In this work, the thermal potentialities of insulation panels made of cork have been explored by means of a numerical approach based on experimental data. A comparative analysis between the panel in unaltered state, and then covered with an innovative shield coating (COIB 250Â®) was carried out. In addition, a defect simulating an inner detachment of the panel was fabricated to understand its behaviour during a daily solar thermal load. The site was selected ad hoc to avoid any shadow cast effect on the panel itself and any conduction phenomenon from the surrounding area. The external floor on which the panel was mounted was completely isolated from the soil. Two similar days with clear sky conditions were selected, real meteorological data recorded by a weather station installed near the inspected site and data deriving from a NASA software were used respectively for the ambient temperature and for the solar radiation, in order to provide a solid discussion of the findings. Results show how a cork panel, usually employed in civil engineering as an insulation system, may benefit a lot of a shield coating. The latter product tends also to minimize the impact of a subsurface detachment during the thermal conduction via heat transfer; this behaviour will be in-depth clarified in this work.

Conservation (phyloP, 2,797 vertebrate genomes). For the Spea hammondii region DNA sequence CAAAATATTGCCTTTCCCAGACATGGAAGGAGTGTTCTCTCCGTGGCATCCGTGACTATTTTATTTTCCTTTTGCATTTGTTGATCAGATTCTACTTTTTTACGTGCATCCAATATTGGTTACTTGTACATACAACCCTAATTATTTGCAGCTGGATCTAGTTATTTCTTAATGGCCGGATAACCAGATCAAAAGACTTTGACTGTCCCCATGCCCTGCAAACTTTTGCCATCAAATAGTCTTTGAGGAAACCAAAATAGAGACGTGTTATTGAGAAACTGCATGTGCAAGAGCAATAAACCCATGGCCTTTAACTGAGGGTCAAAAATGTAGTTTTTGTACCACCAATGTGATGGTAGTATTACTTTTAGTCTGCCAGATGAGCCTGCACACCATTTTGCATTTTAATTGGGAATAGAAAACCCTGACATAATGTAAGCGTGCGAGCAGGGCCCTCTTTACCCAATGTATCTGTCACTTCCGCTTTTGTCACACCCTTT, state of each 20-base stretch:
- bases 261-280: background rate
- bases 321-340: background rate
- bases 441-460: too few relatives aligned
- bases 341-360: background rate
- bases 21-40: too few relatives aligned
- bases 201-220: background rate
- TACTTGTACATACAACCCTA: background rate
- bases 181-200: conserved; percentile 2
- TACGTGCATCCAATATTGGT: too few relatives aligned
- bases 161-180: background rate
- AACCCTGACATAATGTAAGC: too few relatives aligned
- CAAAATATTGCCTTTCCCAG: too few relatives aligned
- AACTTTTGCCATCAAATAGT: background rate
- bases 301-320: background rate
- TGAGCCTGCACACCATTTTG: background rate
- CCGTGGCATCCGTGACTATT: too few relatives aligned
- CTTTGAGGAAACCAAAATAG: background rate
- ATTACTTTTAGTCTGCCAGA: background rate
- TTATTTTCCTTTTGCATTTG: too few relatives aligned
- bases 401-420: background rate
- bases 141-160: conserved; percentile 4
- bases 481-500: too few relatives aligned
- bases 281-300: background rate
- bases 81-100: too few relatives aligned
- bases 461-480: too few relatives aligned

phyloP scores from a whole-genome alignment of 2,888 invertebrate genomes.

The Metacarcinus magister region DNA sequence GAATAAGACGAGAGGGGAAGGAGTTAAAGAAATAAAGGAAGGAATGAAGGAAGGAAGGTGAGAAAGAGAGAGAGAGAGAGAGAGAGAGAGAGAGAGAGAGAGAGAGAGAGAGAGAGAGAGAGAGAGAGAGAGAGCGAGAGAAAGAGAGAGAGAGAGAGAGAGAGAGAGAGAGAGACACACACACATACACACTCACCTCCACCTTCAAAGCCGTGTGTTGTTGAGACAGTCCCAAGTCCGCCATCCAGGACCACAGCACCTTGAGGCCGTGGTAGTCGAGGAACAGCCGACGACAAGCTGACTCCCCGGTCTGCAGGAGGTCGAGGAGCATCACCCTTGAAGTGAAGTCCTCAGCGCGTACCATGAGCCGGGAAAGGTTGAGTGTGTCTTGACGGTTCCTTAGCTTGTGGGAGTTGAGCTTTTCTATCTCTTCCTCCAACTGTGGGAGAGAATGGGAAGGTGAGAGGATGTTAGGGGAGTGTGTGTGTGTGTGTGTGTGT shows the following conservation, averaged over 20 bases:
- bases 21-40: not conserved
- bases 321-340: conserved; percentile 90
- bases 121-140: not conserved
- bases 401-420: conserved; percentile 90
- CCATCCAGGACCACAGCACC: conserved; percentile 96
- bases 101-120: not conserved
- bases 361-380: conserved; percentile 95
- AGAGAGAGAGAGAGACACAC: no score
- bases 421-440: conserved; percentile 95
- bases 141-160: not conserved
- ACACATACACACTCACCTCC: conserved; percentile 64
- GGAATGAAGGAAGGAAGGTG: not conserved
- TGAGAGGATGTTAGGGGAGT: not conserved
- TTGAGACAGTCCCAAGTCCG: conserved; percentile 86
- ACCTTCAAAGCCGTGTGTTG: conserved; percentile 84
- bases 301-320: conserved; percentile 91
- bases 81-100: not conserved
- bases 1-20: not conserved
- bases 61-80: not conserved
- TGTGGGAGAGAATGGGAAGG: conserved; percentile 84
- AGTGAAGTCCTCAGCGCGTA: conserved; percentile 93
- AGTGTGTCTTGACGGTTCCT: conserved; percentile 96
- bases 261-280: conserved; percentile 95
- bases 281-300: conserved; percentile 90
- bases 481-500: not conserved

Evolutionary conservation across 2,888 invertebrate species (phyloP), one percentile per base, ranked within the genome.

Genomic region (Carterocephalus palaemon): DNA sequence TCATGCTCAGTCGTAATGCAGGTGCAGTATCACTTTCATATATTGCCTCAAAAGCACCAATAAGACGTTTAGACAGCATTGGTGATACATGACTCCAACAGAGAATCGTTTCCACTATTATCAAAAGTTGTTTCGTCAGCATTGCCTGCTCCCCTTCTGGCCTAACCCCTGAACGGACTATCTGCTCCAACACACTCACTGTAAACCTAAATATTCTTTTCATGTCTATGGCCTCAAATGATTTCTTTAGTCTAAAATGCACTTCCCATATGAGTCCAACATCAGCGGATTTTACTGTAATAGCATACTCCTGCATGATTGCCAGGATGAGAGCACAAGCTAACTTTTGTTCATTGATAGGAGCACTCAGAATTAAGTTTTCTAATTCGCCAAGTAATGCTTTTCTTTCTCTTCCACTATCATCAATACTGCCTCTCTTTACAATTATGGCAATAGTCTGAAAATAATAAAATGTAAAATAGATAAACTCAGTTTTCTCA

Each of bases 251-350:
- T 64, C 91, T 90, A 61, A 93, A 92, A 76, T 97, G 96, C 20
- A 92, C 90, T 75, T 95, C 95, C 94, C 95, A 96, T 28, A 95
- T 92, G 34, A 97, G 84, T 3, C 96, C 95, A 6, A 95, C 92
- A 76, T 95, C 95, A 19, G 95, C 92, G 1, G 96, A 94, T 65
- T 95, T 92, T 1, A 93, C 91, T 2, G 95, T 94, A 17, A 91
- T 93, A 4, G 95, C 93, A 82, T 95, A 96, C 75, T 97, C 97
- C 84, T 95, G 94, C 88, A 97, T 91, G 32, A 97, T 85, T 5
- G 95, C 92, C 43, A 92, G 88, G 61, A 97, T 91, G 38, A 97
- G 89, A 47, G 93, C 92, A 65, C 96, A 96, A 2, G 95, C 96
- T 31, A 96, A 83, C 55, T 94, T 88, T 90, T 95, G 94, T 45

|Titolo:||The thermophysical behaviour of cork supports doped with an innovative thermal insulation and protective coating: A numerical analysis based on in situ experimental data|
SFARRA, STEFANO (Corresponding)
|Data di pubblicazione:||2018|
|Appare nelle tipologie:||1.1 Articolo in rivista|